Professor C. Toumanoff: The Arsacid Dynasty of Armenia

The article below on the Arsacid Dynasty of Armenia is authored by Professor C. Toumanoff and was originally posted in the Encyclopedia Iranica). Kindly note that apart from the map and table of kings which have been posted on Encyclopedia Iranica and CAIS, all other pictures are unique to this posting.


Third dynasty of Armenia (in Armenian, Aršakuni), from the first to the mid-fifth century. The preceding dynasty of the Artaxiads became extinct about A.D. 12, amid a secessionist chaos caused by the perennial struggle of Iran and Rome over Armenia—the second throne, after Media, in the Iranian scheme of vassal kingdoms. It was then that the ex great king of Iran, Vonones I became king of Armenia. After him, seven Arsacid princes from Parthia came at different times to occupy the Armenian throne, interchangeably with six others, candidates of Rome. A compromise was finally attempted in 63 (Treaty of Rhandeia).


[Click to Enlarge] Map of Armenia under the Arsacid House (Picture Source: CAIS).

An Arsacid, Tiridates I, was recognized by both empires as king of Armenia. Roman “friendship” was imposed upon him—and in 66 he journeyed to Rome to be crowned by Nero—and, at the same time, as a Parthian prince, he was bound to accept the family ascendancy of the head of the Arsacids, the great king. The balance thus established between political and dynastic allegiance proved, however, precarious. Dynastic allegiance often became political as well, and Armenia continued to oscillate between the two rivals. None of the first eight Arsacids who reigned in Armenia founded a line of kings; it was left to the ninth, Vologases (Vałarš) II (180-191), to achieve this: his posterity of thirteen kings formed the Armenian Arsacid dynasty (see table below).


[Click to Enlarge] Arsacid Royal Lineage of Armenia (Picture Source: CAIS).

The Armenian historical tradition (found chiefly in Ps.-Movsês Xorenac’i) represented the earlier, national Artaxiads as also a branch of the Iranian Arsacids, and the Armenian Arsacids as their direct continuation, creating thus an imbroglio from the effects of which Armenian historiography has only recently succeeded in freeing itself.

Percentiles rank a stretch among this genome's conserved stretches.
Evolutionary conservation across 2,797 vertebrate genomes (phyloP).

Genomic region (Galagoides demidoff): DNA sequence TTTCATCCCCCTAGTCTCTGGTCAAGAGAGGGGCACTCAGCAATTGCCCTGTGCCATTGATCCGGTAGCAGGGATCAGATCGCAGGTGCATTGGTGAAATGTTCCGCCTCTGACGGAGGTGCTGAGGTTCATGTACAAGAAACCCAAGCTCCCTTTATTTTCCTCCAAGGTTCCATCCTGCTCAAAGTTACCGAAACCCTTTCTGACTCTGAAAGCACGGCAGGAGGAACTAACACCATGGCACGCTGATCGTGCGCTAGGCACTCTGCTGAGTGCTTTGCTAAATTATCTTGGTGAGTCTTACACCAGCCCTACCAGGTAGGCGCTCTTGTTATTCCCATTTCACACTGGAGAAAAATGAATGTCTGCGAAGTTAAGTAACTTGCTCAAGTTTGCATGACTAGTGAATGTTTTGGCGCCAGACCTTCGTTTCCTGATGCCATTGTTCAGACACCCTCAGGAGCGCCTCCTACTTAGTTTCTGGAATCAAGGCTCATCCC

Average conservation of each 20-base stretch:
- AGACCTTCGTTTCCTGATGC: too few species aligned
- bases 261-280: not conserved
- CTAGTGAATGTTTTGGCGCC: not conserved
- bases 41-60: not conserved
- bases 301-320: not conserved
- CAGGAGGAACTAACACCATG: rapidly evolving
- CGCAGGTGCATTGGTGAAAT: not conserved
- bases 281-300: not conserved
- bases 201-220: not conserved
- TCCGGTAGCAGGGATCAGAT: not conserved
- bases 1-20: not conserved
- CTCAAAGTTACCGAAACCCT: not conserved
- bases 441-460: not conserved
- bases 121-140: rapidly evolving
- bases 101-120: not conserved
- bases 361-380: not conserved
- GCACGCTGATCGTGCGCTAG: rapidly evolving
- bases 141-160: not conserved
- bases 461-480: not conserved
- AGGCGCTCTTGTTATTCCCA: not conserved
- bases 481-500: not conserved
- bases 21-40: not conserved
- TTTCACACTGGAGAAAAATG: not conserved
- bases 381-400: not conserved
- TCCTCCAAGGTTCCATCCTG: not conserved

Arsacid rule brought about an intensification of the political and cultural influence of Iran in Armenia. Whatever the sporadic suzerainty of Rome, the country was now a part-together with Iberia (East Georgia) and (Caucasian) Albania, where other Arsacid branched reigned-of a pan-Arsacid family federation. Culturally, the predominance of Hellenism, as under the Artaxiads, was now followed by a predominance of “Iranianism,” and, symptomatically, instead of Greek, as before, Parthian became the language of the educated. However. since the Iranian Arsacids themselves took pride in being philhellene, Armenian Hellenism was not destroyed.


A portrait of Armenian King Varazdat (r. 374-378 CE) who was a descendant of the Parthian nobles of Armenia, known as the Arshakuni.

After a while, however, the Armeno-Iranian symbiosis came to an end. Early in the third century. the Arsacids of Iran were overthrown by the Sasanians; the family federation existed no longer; instead, a family feud separated the Armenian Arsacids from the “usurping” new rulers of Iran. Next, in 314, under King Tiridates (Trdat) the Great and through the apostolate of ‘St. Gregory the Illuminator, Armenia, nearly simultaneously with the Roman empire. officially accepted Christianity, a turning point in its history. An unbridgeable gulf between the militant Mazdaism of Sasanian Iran and Armenia’s no less uncompromising Christianity, now replaced the unity of the easy syncretistic paganism of the Armeno-Iranian symbiosis. Politically, religiously, and culturally, this was a victory of the Roman empire and Hellenism. But this, the “neo-Achaemenianism” of the Sasanians could not tolerate. So the struggle of empires went on, more intensely than before, until, finally, the Roman empire, occupied elsewhere, was obliged to come to terms with Iran and to agree to the partitioning between them of the apple of discord, especially as, quite conveniently, the latter had just itself effected its division.

Sassanian and Armenian Knights

 [CLICK TO ENLARGE] PHOTO INSERT & COMMENTARY BY Kaveh Farrokh: Sassanian metalwork at right depicting  Khosrow I Anoushiravan and four Sassanian knights (possibly the Sassanian empire’s primary generals). Note the stance of one of the knights from the plate highlighted for reference. Note the figure highlighted  on the Surp Neshan Basilica – the parallels of this form (despite the wear of weather over the centuries) with its Sassanian counterparts are virtually exact.